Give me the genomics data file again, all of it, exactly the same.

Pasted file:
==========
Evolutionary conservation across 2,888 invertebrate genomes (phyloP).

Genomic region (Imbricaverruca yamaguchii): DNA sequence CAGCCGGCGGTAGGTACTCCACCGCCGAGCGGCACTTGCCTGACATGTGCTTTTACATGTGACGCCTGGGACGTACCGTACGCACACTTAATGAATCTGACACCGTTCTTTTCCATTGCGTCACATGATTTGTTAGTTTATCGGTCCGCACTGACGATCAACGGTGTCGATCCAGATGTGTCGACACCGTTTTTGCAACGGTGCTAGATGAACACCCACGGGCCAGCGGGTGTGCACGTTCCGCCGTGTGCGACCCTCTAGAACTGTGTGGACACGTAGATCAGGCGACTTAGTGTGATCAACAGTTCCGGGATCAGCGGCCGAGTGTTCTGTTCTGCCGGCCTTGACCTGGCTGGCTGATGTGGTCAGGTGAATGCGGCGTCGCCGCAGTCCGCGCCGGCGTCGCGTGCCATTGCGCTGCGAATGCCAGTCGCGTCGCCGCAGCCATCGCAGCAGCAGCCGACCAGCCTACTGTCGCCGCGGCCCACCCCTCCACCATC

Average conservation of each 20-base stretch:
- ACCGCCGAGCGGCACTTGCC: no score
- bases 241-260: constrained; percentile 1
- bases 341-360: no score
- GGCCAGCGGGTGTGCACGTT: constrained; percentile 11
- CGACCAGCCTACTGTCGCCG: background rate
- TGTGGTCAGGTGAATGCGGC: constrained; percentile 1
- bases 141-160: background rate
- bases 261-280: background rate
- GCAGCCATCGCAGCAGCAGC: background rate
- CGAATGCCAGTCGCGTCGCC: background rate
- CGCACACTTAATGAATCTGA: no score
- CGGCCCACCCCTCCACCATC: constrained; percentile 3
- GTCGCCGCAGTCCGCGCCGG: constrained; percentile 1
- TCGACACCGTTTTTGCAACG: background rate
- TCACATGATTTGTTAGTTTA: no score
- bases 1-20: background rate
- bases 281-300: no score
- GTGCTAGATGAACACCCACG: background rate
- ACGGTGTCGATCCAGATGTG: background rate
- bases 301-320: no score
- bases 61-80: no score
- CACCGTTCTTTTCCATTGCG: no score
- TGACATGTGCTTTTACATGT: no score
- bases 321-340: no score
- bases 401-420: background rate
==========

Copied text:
Evolutionary conservation across 2,888 invertebrate genomes (phyloP).

Genomic region (Imbricaverruca yamaguchii): DNA sequence CAGCCGGCGGTAGGTACTCCACCGCCGAGCGGCACTTGCCTGACATGTGCTTTTACATGTGACGCCTGGGACGTACCGTACGCACACTTAATGAATCTGACACCGTTCTTTTCCATTGCGTCACATGATTTGTTAGTTTATCGGTCCGCACTGACGATCAACGGTGTCGATCCAGATGTGTCGACACCGTTTTTGCAACGGTGCTAGATGAACACCCACGGGCCAGCGGGTGTGCACGTTCCGCCGTGTGCGACCCTCTAGAACTGTGTGGACACGTAGATCAGGCGACTTAGTGTGATCAACAGTTCCGGGATCAGCGGCCGAGTGTTCTGTTCTGCCGGCCTTGACCTGGCTGGCTGATGTGGTCAGGTGAATGCGGCGTCGCCGCAGTCCGCGCCGGCGTCGCGTGCCATTGCGCTGCGAATGCCAGTCGCGTCGCCGCAGCCATCGCAGCAGCAGCCGACCAGCCTACTGTCGCCGCGGCCCACCCCTCCACCATC

Average conservation of each 20-base stretch:
- ACCGCCGAGCGGCACTTGCC: no score
- bases 241-260: constrained; percentile 1
- bases 341-360: no score
- GGCCAGCGGGTGTGCACGTT: constrained; percentile 11
- CGACCAGCCTACTGTCGCCG: background rate
- TGTGGTCAGGTGAATGCGGC: constrained; percentile 1
- bases 141-160: background rate
- bases 261-280: background rate
- GCAGCCATCGCAGCAGCAGC: background rate
- CGAATGCCAGTCGCGTCGCC: background rate
- CGCACACTTAATGAATCTGA: no score
- CGGCCCACCCCTCCACCATC: constrained; percentile 3
- GTCGCCGCAGTCCGCGCCGG: constrained; percentile 1
- TCGACACCGTTTTTGCAACG: background rate
- TCACATGATTTGTTAGTTTA: no score
- bases 1-20: background rate
- bases 281-300: no score
- GTGCTAGATGAACACCCACG: background rate
- ACGGTGTCGATCCAGATGTG: background rate
- bases 301-320: no score
- bases 61-80: no score
- CACCGTTCTTTTCCATTGCG: no score
- TGACATGTGCTTTTACATGT: no score
- bases 321-340: no score
- bases 401-420: background rate